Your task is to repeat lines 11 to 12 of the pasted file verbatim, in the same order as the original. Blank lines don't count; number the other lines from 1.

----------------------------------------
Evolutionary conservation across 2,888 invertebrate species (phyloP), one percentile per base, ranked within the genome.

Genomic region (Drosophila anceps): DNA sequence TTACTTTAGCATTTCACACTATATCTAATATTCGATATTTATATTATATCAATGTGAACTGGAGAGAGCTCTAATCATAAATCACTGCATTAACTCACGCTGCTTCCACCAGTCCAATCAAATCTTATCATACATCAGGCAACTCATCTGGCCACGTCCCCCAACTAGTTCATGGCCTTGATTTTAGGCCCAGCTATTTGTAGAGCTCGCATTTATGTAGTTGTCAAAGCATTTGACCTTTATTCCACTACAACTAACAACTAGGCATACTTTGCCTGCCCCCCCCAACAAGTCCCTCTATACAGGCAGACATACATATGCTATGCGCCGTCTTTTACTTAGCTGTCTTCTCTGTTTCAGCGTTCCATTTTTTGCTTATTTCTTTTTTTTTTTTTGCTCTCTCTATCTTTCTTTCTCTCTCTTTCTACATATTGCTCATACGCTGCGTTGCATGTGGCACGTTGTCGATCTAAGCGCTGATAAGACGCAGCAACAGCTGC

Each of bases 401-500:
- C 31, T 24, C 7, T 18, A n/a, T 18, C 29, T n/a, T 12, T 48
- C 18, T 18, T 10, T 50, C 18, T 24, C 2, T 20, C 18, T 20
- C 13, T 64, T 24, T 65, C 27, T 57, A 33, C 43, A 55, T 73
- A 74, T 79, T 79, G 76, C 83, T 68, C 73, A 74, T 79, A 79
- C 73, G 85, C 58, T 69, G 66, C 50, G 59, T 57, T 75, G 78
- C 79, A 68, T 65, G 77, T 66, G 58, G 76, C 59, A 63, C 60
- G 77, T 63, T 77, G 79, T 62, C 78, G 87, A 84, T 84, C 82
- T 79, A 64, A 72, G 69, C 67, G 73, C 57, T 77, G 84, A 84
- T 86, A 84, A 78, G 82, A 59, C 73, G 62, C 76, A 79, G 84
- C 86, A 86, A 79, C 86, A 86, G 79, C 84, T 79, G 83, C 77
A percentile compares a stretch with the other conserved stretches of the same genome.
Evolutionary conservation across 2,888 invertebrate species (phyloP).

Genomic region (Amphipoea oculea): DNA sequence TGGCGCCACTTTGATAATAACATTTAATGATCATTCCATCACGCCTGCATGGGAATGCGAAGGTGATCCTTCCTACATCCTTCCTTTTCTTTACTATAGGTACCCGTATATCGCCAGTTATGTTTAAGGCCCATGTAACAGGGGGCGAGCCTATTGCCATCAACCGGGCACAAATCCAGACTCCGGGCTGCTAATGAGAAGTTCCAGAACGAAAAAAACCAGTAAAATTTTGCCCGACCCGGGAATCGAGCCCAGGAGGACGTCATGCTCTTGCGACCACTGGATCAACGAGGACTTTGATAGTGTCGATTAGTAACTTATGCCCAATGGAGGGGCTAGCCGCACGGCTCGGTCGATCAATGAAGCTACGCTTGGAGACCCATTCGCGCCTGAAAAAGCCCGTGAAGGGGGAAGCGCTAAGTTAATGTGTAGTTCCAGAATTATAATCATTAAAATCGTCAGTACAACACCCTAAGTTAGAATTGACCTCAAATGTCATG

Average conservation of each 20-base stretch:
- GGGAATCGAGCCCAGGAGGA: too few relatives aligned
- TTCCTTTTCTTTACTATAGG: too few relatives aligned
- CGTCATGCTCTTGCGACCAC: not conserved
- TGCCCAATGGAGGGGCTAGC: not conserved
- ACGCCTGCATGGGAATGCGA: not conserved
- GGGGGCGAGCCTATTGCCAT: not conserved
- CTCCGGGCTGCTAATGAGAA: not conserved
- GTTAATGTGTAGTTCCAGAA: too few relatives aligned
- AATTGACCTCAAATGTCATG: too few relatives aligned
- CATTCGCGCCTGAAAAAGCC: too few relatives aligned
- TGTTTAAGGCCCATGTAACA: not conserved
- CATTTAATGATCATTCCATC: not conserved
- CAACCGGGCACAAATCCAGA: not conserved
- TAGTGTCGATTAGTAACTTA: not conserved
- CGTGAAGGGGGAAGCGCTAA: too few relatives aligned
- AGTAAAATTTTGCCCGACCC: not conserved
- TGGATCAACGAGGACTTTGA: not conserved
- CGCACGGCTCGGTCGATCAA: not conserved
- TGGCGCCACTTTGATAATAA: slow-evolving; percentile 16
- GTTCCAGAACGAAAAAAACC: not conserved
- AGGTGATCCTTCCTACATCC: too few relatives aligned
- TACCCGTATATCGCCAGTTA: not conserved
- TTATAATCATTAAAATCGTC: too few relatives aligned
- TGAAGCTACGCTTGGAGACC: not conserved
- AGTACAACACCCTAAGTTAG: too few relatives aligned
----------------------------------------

- T 79, A 64, A 72, G 69, C 67, G 73, C 57, T 77, G 84, A 84
- T 86, A 84, A 78, G 82, A 59, C 73, G 62, C 76, A 79, G 84